I know that I just complained in this blog about political correctness, but I can’t resist commenting on the latest outrage. Bruce Levenson has declared that he will sell his controlling interest in the Atlanta Hawks basketball team because of a self-described offensive email that he sent to his team executives a couple of years ago. Leading media outlets have variously described the email as racist, vile, and bigoted, but their reports failed to document precisely what the offensive language was. So I found a copy of the actual text, and concluded that Levenson’s email isn’t nearly as offensive as the political correctness in vilifying him.
Essentially, Levenson argued that the target demographic for Hawk season tickets is age 35-55 white males and that this demographic might prefer to see some white cheerleaders, some music that is not hip hop, and some post-game concerts that are not gospel or hip hop.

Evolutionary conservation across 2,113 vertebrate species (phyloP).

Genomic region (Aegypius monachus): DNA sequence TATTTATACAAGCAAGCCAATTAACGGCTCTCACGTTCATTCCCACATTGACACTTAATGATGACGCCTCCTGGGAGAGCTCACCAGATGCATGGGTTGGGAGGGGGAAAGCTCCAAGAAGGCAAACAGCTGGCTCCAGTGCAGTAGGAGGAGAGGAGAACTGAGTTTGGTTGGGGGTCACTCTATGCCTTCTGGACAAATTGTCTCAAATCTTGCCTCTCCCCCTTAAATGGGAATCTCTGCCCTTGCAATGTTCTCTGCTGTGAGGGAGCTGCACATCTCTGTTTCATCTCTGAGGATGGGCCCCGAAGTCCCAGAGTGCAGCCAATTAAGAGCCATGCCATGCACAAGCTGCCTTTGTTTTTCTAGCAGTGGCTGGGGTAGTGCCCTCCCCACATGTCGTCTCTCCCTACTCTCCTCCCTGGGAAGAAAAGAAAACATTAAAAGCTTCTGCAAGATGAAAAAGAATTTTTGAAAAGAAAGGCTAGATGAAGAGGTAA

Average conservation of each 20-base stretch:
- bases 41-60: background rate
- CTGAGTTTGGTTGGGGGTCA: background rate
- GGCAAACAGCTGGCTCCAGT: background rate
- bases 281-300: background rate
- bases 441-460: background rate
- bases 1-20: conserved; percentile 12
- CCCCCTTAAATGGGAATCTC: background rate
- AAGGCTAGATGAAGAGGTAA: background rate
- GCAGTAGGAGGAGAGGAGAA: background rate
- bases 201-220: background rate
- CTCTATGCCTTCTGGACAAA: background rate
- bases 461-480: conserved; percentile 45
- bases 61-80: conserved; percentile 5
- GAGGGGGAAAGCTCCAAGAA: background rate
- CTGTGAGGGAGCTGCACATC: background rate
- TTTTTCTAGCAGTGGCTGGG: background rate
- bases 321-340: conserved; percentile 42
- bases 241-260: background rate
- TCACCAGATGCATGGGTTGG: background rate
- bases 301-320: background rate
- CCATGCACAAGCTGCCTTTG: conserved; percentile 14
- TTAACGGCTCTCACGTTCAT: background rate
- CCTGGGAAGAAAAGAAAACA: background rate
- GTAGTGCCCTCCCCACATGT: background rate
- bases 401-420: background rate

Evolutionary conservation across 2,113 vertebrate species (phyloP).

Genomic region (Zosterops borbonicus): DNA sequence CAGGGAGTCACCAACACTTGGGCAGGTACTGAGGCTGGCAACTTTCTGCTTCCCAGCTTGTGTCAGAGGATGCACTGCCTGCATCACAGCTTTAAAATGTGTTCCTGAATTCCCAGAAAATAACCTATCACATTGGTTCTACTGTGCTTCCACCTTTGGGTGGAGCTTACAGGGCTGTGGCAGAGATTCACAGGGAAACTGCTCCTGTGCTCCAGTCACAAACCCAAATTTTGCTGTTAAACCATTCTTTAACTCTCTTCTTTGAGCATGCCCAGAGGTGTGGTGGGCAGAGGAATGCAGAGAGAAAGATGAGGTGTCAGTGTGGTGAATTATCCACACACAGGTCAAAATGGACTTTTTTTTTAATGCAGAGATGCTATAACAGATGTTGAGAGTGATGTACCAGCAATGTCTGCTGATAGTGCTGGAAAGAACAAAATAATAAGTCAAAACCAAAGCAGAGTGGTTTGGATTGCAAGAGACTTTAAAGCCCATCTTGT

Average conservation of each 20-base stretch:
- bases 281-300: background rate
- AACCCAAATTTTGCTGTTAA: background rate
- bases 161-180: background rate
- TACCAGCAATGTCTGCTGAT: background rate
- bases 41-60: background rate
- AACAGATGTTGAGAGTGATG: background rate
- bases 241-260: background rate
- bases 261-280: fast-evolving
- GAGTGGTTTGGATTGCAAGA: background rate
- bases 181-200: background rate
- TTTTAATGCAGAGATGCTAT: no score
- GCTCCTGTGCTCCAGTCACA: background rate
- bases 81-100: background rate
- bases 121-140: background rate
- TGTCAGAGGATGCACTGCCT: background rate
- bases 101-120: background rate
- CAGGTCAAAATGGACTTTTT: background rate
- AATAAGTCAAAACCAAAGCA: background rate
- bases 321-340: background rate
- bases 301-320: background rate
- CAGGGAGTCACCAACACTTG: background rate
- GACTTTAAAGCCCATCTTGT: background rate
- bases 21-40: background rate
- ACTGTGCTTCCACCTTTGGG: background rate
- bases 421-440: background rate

So that is racist?
NY Times columnist Bill Rhoden concedes that racism is a “sometimes imprecise” word, but that doesn’t stop him from concluding that Levenson was a racist:
- Because the email was so open and earnest, it is likely that Levenson did not believe he was being racist, but simply addressing a problem that seemed obvious to him.
I wonder what Rhoden would think of a team owner who was concerned about the dearth of black people in its season-ticket base? Enlightened!
What if the owner suggested that the problem might be ameliorated by adding some black cheerleaders, maybe even some hip hop music? Inclusive!
What if the owner desired a “critical mass” of black fans so that they didn’t feel uncomfortable or out of place in the arena? Far-sighted and shrewd!
Diversity cuts both ways, and when whites become minorities, as they already are in San Antonio, the politically correct will need to adjust their modus operandi.